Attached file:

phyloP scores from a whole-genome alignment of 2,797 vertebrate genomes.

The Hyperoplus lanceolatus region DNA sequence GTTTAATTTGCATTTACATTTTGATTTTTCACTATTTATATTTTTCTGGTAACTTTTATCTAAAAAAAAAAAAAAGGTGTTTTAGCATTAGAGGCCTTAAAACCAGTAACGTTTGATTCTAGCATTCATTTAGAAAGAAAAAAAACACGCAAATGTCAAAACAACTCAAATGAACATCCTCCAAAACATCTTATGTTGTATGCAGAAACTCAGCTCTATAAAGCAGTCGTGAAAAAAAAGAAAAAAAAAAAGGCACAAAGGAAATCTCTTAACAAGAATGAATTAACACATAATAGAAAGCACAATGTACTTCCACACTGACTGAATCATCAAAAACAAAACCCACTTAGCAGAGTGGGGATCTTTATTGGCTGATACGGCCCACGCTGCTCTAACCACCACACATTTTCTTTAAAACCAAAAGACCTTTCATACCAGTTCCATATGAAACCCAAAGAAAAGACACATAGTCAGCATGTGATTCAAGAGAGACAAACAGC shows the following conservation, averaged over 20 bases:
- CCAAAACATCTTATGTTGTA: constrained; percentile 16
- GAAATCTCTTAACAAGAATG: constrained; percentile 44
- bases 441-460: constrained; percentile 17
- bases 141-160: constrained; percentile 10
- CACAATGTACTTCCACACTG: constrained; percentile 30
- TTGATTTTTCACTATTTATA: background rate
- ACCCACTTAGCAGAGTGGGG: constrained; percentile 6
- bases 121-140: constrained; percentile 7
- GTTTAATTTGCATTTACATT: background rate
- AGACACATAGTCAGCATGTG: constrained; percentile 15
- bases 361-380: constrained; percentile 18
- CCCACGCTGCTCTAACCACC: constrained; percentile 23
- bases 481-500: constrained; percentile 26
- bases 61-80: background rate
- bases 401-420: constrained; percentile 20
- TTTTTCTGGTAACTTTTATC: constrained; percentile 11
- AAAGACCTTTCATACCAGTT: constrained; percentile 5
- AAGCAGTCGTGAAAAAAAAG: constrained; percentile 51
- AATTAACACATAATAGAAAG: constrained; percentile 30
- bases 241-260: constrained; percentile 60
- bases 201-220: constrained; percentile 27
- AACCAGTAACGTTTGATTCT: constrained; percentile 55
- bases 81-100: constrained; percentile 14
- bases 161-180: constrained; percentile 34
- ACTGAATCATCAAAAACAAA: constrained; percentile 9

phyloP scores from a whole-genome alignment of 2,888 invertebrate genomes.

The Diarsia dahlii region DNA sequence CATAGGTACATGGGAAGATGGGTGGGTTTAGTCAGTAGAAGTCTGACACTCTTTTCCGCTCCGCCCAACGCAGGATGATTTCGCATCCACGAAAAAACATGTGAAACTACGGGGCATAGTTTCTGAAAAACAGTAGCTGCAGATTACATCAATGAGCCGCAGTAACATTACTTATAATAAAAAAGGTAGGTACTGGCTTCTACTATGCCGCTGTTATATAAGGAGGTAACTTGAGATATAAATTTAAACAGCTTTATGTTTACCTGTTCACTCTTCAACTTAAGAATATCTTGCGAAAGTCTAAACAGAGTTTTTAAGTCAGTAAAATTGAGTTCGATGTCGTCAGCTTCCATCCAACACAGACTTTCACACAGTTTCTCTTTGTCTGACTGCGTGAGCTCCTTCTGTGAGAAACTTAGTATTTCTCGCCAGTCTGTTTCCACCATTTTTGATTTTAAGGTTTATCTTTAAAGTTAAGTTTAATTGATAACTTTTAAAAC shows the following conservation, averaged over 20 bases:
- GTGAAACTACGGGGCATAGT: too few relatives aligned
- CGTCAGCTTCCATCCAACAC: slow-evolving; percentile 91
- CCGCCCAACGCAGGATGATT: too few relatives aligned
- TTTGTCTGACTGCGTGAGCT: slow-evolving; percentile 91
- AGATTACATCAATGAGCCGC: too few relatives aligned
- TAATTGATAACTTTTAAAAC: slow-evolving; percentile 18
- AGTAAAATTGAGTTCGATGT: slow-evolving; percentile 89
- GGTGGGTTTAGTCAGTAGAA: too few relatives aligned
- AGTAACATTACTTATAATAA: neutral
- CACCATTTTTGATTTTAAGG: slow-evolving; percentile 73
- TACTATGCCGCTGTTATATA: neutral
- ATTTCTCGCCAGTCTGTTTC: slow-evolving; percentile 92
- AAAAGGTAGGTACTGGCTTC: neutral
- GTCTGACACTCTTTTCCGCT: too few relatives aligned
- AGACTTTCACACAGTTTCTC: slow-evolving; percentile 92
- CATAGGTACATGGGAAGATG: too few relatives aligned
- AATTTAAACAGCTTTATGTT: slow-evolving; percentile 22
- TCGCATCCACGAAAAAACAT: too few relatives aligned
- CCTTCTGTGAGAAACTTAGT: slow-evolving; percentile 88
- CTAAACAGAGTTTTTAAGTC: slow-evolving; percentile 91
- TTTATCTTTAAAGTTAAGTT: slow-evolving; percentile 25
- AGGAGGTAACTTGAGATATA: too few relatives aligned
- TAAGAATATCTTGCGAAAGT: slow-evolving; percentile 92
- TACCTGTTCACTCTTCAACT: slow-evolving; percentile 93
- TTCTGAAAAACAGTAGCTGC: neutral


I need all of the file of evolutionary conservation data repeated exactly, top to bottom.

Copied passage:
phyloP scores from a whole-genome alignment of 2,797 vertebrate genomes.

The Hyperoplus lanceolatus region DNA sequence GTTTAATTTGCATTTACATTTTGATTTTTCACTATTTATATTTTTCTGGTAACTTTTATCTAAAAAAAAAAAAAAGGTGTTTTAGCATTAGAGGCCTTAAAACCAGTAACGTTTGATTCTAGCATTCATTTAGAAAGAAAAAAAACACGCAAATGTCAAAACAACTCAAATGAACATCCTCCAAAACATCTTATGTTGTATGCAGAAACTCAGCTCTATAAAGCAGTCGTGAAAAAAAAGAAAAAAAAAAAGGCACAAAGGAAATCTCTTAACAAGAATGAATTAACACATAATAGAAAGCACAATGTACTTCCACACTGACTGAATCATCAAAAACAAAACCCACTTAGCAGAGTGGGGATCTTTATTGGCTGATACGGCCCACGCTGCTCTAACCACCACACATTTTCTTTAAAACCAAAAGACCTTTCATACCAGTTCCATATGAAACCCAAAGAAAAGACACATAGTCAGCATGTGATTCAAGAGAGACAAACAGC shows the following conservation, averaged over 20 bases:
- CCAAAACATCTTATGTTGTA: constrained; percentile 16
- GAAATCTCTTAACAAGAATG: constrained; percentile 44
- bases 441-460: constrained; percentile 17
- bases 141-160: constrained; percentile 10
- CACAATGTACTTCCACACTG: constrained; percentile 30
- TTGATTTTTCACTATTTATA: background rate
- ACCCACTTAGCAGAGTGGGG: constrained; percentile 6
- bases 121-140: constrained; percentile 7
- GTTTAATTTGCATTTACATT: background rate
- AGACACATAGTCAGCATGTG: constrained; percentile 15
- bases 361-380: constrained; percentile 18
- CCCACGCTGCTCTAACCACC: constrained; percentile 23
- bases 481-500: constrained; percentile 26
- bases 61-80: background rate
- bases 401-420: constrained; percentile 20
- TTTTTCTGGTAACTTTTATC: constrained; percentile 11
- AAAGACCTTTCATACCAGTT: constrained; percentile 5
- AAGCAGTCGTGAAAAAAAAG: constrained; percentile 51
- AATTAACACATAATAGAAAG: constrained; percentile 30
- bases 241-260: constrained; percentile 60
- bases 201-220: constrained; percentile 27
- AACCAGTAACGTTTGATTCT: constrained; percentile 55
- bases 81-100: constrained; percentile 14
- bases 161-180: constrained; percentile 34
- ACTGAATCATCAAAAACAAA: constrained; percentile 9

phyloP scores from a whole-genome alignment of 2,888 invertebrate genomes.

The Diarsia dahlii region DNA sequence CATAGGTACATGGGAAGATGGGTGGGTTTAGTCAGTAGAAGTCTGACACTCTTTTCCGCTCCGCCCAACGCAGGATGATTTCGCATCCACGAAAAAACATGTGAAACTACGGGGCATAGTTTCTGAAAAACAGTAGCTGCAGATTACATCAATGAGCCGCAGTAACATTACTTATAATAAAAAAGGTAGGTACTGGCTTCTACTATGCCGCTGTTATATAAGGAGGTAACTTGAGATATAAATTTAAACAGCTTTATGTTTACCTGTTCACTCTTCAACTTAAGAATATCTTGCGAAAGTCTAAACAGAGTTTTTAAGTCAGTAAAATTGAGTTCGATGTCGTCAGCTTCCATCCAACACAGACTTTCACACAGTTTCTCTTTGTCTGACTGCGTGAGCTCCTTCTGTGAGAAACTTAGTATTTCTCGCCAGTCTGTTTCCACCATTTTTGATTTTAAGGTTTATCTTTAAAGTTAAGTTTAATTGATAACTTTTAAAAC shows the following conservation, averaged over 20 bases:
- GTGAAACTACGGGGCATAGT: too few relatives aligned
- CGTCAGCTTCCATCCAACAC: slow-evolving; percentile 91
- CCGCCCAACGCAGGATGATT: too few relatives aligned
- TTTGTCTGACTGCGTGAGCT: slow-evolving; percentile 91
- AGATTACATCAATGAGCCGC: too few relatives aligned
- TAATTGATAACTTTTAAAAC: slow-evolving; percentile 18
- AGTAAAATTGAGTTCGATGT: slow-evolving; percentile 89
- GGTGGGTTTAGTCAGTAGAA: too few relatives aligned
- AGTAACATTACTTATAATAA: neutral
- CACCATTTTTGATTTTAAGG: slow-evolving; percentile 73
- TACTATGCCGCTGTTATATA: neutral
- ATTTCTCGCCAGTCTGTTTC: slow-evolving; percentile 92
- AAAAGGTAGGTACTGGCTTC: neutral
- GTCTGACACTCTTTTCCGCT: too few relatives aligned
- AGACTTTCACACAGTTTCTC: slow-evolving; percentile 92
- CATAGGTACATGGGAAGATG: too few relatives aligned
- AATTTAAACAGCTTTATGTT: slow-evolving; percentile 22
- TCGCATCCACGAAAAAACAT: too few relatives aligned
- CCTTCTGTGAGAAACTTAGT: slow-evolving; percentile 88
- CTAAACAGAGTTTTTAAGTC: slow-evolving; percentile 91
- TTTATCTTTAAAGTTAAGTT: slow-evolving; percentile 25
- AGGAGGTAACTTGAGATATA: too few relatives aligned
- TAAGAATATCTTGCGAAAGT: slow-evolving; percentile 92
- TACCTGTTCACTCTTCAACT: slow-evolving; percentile 93
- TTCTGAAAAACAGTAGCTGC: neutral